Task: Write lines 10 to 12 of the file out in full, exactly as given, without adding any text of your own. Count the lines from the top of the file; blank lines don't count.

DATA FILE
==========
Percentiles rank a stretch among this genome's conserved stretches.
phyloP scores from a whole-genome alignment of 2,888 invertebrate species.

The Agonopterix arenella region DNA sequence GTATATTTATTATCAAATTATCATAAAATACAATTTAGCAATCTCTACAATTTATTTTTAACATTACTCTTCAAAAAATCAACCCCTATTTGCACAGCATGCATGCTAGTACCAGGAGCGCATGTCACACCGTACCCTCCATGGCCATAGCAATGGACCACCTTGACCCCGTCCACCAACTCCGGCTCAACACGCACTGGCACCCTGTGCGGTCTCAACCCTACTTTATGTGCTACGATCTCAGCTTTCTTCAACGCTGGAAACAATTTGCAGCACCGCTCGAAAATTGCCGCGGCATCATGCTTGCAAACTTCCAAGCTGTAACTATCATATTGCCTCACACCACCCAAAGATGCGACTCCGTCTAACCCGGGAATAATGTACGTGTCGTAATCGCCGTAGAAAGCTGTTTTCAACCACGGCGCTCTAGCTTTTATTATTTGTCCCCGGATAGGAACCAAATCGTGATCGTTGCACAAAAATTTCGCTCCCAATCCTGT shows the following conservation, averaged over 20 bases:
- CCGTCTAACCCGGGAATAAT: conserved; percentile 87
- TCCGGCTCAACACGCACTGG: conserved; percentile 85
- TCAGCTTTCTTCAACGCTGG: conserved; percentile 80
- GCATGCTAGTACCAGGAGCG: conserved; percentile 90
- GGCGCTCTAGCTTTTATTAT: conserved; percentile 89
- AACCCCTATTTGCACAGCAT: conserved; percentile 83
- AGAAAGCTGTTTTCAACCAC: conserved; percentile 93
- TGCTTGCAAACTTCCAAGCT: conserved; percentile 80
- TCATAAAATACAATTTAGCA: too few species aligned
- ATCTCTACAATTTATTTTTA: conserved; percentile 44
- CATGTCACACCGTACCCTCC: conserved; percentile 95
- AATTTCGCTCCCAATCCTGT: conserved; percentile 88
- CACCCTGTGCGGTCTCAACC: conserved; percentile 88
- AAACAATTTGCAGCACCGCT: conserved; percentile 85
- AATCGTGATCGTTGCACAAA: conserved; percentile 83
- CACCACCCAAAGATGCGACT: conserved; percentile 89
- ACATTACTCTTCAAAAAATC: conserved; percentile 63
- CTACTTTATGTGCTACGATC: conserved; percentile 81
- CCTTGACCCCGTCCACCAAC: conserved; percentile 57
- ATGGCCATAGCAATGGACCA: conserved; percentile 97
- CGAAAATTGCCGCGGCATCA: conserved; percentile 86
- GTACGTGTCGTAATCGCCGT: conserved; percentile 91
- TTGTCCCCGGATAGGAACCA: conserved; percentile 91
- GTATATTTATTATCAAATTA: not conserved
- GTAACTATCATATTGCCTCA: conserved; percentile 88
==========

- AGAAAGCTGTTTTCAACCAC: conserved; percentile 93
- TGCTTGCAAACTTCCAAGCT: conserved; percentile 80
- TCATAAAATACAATTTAGCA: too few species aligned